These components can be easily applied to many structures, including house facades, interior walls, billboards, car windows, even clothing. They are also more energy efficient than AF (amplify-and-foward) and DF (decode-and-forward) systems, as RIS means that the incoming signal is shaped by controlling the phase shift of each reflective element, rather than having to use a power amplifier.

From prototypes to future technology: The challenges and potential of RIS in 6G communication

The potential of RIS is fascinating 6G researchers, even though the development of RIS technologies is still in its infancy. To speed up the development process, scientists are drawing on past research. Reflect array antennas are a promising starting point. The technology is well-known and offers a solid starting point for the development of RIS due to the similar fundamental properties.

A reflect array consists of a feed element and a flat surface.  This surface can change the phase of the reflected field and vary it over its surface. In this way, a flat surface can become a focused reflected field.

Robert Stöcker’s research as part of the 6G-RIC project focuses on the development of RIS for 6G communication networks at 150 GHz. A prototype is being developed at Fraunhofer IZM to prove that scaling up to 150 GHz is possible using PCB technologies. The surface of the reflect array antenna consists of a total of approx. 52,000 patches on an area of only approx. 13 x 13 centimeters. At an angle of incidence of 60°, the array achieves a beam angle of 0°.

»The prototype is a proof of concept and shows that it is possible to use and scale up the RIS technology. It also serves to level up measurement technology for high-frequency components with measurements in the RF range. This is important because RIS technologies that would be interesting to industry cannot yet be characterized,« explains Robert Stöcker. »At Fraunhofer IZM, we have a special measuring chamber in which we can measure and test radiation fields in the near and far field up to 300 GHz in a sphere shape (radiation). We have tested and modified the static RIS prototype that we developed in the 6G-RIC project in our measurement chamber. Next, we plan to produce an intelligent RIS prototype. That prototype should be able to switch and change its surface.«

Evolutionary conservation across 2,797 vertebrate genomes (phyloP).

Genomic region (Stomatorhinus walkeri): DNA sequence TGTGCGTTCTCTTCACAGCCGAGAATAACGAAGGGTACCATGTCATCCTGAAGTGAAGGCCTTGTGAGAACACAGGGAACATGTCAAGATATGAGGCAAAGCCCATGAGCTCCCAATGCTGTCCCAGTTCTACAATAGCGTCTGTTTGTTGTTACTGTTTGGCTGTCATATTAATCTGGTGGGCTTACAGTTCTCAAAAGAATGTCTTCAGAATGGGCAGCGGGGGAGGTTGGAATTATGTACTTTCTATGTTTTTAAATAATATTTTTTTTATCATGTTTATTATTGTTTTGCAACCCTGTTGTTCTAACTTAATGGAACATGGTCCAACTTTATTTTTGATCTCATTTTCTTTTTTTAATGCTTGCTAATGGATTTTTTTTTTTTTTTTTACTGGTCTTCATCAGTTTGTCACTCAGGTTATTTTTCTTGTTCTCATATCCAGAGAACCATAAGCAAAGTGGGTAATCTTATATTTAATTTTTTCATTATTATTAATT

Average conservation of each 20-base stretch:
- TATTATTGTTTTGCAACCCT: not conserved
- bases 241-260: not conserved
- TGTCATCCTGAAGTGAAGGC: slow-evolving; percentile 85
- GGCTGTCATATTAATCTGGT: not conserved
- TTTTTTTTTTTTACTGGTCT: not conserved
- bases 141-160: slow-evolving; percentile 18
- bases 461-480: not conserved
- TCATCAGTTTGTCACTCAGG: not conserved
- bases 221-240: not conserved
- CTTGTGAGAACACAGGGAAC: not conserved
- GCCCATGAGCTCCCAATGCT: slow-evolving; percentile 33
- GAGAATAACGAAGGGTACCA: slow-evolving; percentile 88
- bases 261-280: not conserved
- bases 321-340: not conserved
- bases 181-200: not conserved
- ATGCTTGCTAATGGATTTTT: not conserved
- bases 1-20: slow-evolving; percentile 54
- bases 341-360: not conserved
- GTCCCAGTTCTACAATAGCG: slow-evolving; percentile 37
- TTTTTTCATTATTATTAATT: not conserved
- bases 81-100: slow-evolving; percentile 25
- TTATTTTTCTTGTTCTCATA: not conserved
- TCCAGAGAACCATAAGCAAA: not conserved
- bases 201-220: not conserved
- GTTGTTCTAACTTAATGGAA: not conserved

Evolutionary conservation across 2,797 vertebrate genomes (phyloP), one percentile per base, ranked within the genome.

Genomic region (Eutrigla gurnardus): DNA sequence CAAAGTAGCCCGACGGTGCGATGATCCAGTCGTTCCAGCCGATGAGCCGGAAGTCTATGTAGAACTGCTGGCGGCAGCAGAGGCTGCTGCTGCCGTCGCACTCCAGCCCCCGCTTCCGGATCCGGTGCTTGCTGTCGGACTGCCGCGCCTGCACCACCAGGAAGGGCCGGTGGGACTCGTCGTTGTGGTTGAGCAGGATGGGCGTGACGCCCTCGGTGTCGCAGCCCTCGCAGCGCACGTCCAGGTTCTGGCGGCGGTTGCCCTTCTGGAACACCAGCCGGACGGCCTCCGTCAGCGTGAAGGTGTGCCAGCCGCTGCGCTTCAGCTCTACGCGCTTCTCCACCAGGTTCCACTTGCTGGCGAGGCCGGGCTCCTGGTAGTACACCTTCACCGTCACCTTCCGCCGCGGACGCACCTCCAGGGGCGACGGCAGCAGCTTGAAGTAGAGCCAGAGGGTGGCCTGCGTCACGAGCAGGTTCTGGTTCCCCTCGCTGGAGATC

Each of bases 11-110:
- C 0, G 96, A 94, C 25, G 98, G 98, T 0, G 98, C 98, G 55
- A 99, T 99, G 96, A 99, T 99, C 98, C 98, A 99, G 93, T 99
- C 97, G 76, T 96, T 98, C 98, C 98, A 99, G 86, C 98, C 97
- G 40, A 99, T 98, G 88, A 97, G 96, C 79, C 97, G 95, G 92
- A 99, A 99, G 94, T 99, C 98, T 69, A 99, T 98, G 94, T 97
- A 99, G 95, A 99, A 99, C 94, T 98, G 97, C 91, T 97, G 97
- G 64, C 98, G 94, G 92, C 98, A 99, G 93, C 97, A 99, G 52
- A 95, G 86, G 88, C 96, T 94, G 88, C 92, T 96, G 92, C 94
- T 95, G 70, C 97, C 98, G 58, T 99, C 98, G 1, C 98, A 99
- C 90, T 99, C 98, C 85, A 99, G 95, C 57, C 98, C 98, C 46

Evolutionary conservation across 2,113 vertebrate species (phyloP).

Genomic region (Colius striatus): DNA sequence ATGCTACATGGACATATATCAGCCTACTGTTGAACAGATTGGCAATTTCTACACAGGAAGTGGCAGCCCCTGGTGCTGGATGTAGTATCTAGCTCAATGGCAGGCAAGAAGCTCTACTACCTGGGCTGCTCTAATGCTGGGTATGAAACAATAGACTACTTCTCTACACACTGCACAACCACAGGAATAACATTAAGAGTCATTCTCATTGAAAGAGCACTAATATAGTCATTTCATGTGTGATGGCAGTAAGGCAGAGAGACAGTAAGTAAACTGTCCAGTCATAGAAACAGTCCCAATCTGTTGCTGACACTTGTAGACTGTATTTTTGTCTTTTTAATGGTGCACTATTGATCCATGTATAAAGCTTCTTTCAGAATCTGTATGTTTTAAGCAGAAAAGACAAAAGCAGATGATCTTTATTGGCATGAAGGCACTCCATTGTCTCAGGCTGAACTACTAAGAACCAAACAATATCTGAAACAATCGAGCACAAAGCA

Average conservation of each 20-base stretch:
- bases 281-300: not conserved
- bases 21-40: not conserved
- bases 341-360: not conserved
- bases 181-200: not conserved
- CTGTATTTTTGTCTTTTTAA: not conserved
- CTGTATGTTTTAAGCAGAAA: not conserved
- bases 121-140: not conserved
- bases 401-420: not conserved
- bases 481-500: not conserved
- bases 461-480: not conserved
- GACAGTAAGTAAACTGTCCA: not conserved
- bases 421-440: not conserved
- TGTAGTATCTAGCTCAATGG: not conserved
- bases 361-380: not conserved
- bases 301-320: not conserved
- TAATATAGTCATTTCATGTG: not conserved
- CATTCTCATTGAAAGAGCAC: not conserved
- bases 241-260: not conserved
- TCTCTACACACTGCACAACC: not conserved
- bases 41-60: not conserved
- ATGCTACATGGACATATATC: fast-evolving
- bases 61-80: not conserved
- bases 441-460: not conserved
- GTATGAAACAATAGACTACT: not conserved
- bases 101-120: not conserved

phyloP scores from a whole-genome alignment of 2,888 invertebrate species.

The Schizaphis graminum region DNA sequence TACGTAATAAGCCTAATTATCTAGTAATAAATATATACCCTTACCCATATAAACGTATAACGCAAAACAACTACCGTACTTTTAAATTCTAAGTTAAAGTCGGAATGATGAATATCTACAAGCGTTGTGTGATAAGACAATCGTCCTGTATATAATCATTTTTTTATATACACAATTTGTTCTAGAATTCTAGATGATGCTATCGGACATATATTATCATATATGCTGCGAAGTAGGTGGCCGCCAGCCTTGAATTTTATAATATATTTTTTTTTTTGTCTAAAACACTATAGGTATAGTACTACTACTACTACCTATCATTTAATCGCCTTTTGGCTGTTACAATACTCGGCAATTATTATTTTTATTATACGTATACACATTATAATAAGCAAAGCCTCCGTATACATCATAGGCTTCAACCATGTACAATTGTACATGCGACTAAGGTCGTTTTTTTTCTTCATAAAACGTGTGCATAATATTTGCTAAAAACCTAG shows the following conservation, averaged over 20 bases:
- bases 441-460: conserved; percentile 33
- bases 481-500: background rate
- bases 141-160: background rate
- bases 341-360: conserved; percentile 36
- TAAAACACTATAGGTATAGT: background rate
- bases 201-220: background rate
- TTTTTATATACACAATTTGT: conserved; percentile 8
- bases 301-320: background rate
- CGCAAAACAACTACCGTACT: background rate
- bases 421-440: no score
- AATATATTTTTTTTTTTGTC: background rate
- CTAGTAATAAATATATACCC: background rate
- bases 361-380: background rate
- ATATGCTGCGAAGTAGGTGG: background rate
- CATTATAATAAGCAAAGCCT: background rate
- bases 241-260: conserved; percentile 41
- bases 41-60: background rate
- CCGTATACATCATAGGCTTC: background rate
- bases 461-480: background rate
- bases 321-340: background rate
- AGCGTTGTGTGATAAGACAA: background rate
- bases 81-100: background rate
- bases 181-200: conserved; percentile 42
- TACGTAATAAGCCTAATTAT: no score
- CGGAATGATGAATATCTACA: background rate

Left: Measurements up to 300 GHz can be carried out in the Fraunhofer IZM measurement chamber. | © Fraunhofer IZM
Right: Cross-section drawing of the RIS prototype. | © Fraunhofer IZM

This switchability of the surface is one aspect that distinguishes reflect arrays from RIS. Reflect array antennas are positioned in a fixed geometric relationship to the antenna. They amplify or transmit the signal due to their specific positioning and the angles of the signal’s input and output. By contrast, RIS can be mounted independent of the antenna. This is the biggest advantage of this technology: RIS will be able to shape and forward signals coming from any direction, as required for the corresponding application.

In cooperation with Fraunhofer ILS and other partners, the 6G-SENTINEL research project is working on a liquid crystal-based, static reflector prototype for localization applications using 6G. Integrating these liquid crystals overcomes certain problems faced by diode-based reflectors. Since the interconnects (solder joints) of the diodes show first parasitic properties at around 50 GHz, liquid crystal technology is becoming important as a key technology for higher wavebands – and thus for 6G. They can also be used more flexibly, which can facilitate module planning for reflect array antennas.

From theory to practice: from static prototypes to switchable modules

However, the great potential of RIS comes at a cost: The researchers at Fraunhofer IZM see problems with integration into existing communication networks, particularly when it comes to modulating signals that interact with RIS. However, the responsibility for implementation and switching, i.e. who ultimately monitors and controls the RIS, are also important issues that need to be addressed more precisely in future.

It will be several years before 6G becomes a reality. But with the current state of research, the researchers seem to be well on their way. »We are continuing to develop the prototype for the 6G-RIC project, because we want to be able to reconfigure it going forward. We will also test the prototype in communication networks to see how modulation changes actually behave. In a further step, we will then create a switchable module,« says Stöcker about the next milestones ahead.

This could be interesting for you:

Subscribe to RealIZM Newsletter!

Get the latest insights into electronic-packaging and innovative technologies in microelectronics deliver

Leave a Reply

Your email address will not be published. Required fields are marked *